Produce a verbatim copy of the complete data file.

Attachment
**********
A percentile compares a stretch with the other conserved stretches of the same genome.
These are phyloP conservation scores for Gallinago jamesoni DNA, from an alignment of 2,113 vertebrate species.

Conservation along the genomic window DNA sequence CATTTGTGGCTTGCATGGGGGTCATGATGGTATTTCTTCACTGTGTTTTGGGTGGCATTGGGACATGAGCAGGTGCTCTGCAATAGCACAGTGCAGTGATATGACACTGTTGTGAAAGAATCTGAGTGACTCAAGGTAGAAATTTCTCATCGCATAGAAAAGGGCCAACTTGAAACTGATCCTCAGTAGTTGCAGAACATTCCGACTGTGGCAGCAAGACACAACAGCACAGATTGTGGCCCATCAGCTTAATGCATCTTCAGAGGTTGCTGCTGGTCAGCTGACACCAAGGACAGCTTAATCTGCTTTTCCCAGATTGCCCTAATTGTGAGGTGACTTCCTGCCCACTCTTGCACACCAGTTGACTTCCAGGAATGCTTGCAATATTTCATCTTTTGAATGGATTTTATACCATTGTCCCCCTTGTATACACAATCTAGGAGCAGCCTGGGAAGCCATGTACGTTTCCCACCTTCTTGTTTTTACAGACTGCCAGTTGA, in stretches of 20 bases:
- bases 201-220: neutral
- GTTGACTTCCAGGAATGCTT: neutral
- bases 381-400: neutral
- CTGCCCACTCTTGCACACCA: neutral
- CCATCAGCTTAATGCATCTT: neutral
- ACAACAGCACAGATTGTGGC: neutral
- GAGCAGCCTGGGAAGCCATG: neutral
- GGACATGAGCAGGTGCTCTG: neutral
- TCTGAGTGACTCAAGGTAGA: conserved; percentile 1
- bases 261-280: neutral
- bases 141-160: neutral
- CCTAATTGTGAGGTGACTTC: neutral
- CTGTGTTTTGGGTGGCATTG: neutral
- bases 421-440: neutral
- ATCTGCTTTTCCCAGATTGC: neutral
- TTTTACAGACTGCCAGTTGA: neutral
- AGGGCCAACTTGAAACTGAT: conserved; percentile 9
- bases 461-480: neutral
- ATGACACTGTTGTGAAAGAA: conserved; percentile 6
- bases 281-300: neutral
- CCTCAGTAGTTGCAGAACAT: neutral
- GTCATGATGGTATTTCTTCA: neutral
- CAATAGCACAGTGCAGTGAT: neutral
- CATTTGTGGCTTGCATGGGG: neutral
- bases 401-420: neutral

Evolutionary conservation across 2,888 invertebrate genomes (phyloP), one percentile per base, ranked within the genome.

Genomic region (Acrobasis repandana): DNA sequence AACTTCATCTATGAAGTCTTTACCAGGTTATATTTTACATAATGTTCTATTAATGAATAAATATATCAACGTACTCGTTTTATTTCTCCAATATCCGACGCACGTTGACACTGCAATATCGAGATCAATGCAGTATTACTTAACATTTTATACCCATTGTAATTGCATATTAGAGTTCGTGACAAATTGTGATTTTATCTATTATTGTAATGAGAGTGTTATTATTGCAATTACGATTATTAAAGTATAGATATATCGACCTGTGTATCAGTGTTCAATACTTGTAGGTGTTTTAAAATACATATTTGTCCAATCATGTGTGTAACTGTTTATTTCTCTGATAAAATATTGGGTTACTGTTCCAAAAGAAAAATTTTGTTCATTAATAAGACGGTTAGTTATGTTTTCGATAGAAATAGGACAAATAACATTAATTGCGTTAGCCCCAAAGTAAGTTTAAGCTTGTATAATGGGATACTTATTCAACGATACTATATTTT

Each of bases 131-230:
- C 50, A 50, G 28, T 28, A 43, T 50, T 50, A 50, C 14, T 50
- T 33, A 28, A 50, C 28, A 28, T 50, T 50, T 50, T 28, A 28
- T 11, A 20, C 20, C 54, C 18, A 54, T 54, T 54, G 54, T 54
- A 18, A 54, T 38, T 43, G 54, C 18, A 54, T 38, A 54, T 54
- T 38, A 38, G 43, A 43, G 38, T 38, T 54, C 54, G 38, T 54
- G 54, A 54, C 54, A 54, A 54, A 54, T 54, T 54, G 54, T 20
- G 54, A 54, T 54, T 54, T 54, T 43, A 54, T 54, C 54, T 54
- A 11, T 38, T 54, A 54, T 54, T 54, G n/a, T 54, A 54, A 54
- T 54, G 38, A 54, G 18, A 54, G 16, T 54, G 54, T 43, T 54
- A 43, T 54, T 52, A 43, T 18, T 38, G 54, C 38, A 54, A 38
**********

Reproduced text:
A percentile compares a stretch with the other conserved stretches of the same genome.
These are phyloP conservation scores for Gallinago jamesoni DNA, from an alignment of 2,113 vertebrate species.

Conservation along the genomic window DNA sequence CATTTGTGGCTTGCATGGGGGTCATGATGGTATTTCTTCACTGTGTTTTGGGTGGCATTGGGACATGAGCAGGTGCTCTGCAATAGCACAGTGCAGTGATATGACACTGTTGTGAAAGAATCTGAGTGACTCAAGGTAGAAATTTCTCATCGCATAGAAAAGGGCCAACTTGAAACTGATCCTCAGTAGTTGCAGAACATTCCGACTGTGGCAGCAAGACACAACAGCACAGATTGTGGCCCATCAGCTTAATGCATCTTCAGAGGTTGCTGCTGGTCAGCTGACACCAAGGACAGCTTAATCTGCTTTTCCCAGATTGCCCTAATTGTGAGGTGACTTCCTGCCCACTCTTGCACACCAGTTGACTTCCAGGAATGCTTGCAATATTTCATCTTTTGAATGGATTTTATACCATTGTCCCCCTTGTATACACAATCTAGGAGCAGCCTGGGAAGCCATGTACGTTTCCCACCTTCTTGTTTTTACAGACTGCCAGTTGA, in stretches of 20 bases:
- bases 201-220: neutral
- GTTGACTTCCAGGAATGCTT: neutral
- bases 381-400: neutral
- CTGCCCACTCTTGCACACCA: neutral
- CCATCAGCTTAATGCATCTT: neutral
- ACAACAGCACAGATTGTGGC: neutral
- GAGCAGCCTGGGAAGCCATG: neutral
- GGACATGAGCAGGTGCTCTG: neutral
- TCTGAGTGACTCAAGGTAGA: conserved; percentile 1
- bases 261-280: neutral
- bases 141-160: neutral
- CCTAATTGTGAGGTGACTTC: neutral
- CTGTGTTTTGGGTGGCATTG: neutral
- bases 421-440: neutral
- ATCTGCTTTTCCCAGATTGC: neutral
- TTTTACAGACTGCCAGTTGA: neutral
- AGGGCCAACTTGAAACTGAT: conserved; percentile 9
- bases 461-480: neutral
- ATGACACTGTTGTGAAAGAA: conserved; percentile 6
- bases 281-300: neutral
- CCTCAGTAGTTGCAGAACAT: neutral
- GTCATGATGGTATTTCTTCA: neutral
- CAATAGCACAGTGCAGTGAT: neutral
- CATTTGTGGCTTGCATGGGG: neutral
- bases 401-420: neutral

Evolutionary conservation across 2,888 invertebrate genomes (phyloP), one percentile per base, ranked within the genome.

Genomic region (Acrobasis repandana): DNA sequence AACTTCATCTATGAAGTCTTTACCAGGTTATATTTTACATAATGTTCTATTAATGAATAAATATATCAACGTACTCGTTTTATTTCTCCAATATCCGACGCACGTTGACACTGCAATATCGAGATCAATGCAGTATTACTTAACATTTTATACCCATTGTAATTGCATATTAGAGTTCGTGACAAATTGTGATTTTATCTATTATTGTAATGAGAGTGTTATTATTGCAATTACGATTATTAAAGTATAGATATATCGACCTGTGTATCAGTGTTCAATACTTGTAGGTGTTTTAAAATACATATTTGTCCAATCATGTGTGTAACTGTTTATTTCTCTGATAAAATATTGGGTTACTGTTCCAAAAGAAAAATTTTGTTCATTAATAAGACGGTTAGTTATGTTTTCGATAGAAATAGGACAAATAACATTAATTGCGTTAGCCCCAAAGTAAGTTTAAGCTTGTATAATGGGATACTTATTCAACGATACTATATTTT

Each of bases 131-230:
- C 50, A 50, G 28, T 28, A 43, T 50, T 50, A 50, C 14, T 50
- T 33, A 28, A 50, C 28, A 28, T 50, T 50, T 50, T 28, A 28
- T 11, A 20, C 20, C 54, C 18, A 54, T 54, T 54, G 54, T 54
- A 18, A 54, T 38, T 43, G 54, C 18, A 54, T 38, A 54, T 54
- T 38, A 38, G 43, A 43, G 38, T 38, T 54, C 54, G 38, T 54
- G 54, A 54, C 54, A 54, A 54, A 54, T 54, T 54, G 54, T 20
- G 54, A 54, T 54, T 54, T 54, T 43, A 54, T 54, C 54, T 54
- A 11, T 38, T 54, A 54, T 54, T 54, G n/a, T 54, A 54, A 54
- T 54, G 38, A 54, G 18, A 54, G 16, T 54, G 54, T 43, T 54
- A 43, T 54, T 52, A 43, T 18, T 38, G 54, C 38, A 54, A 38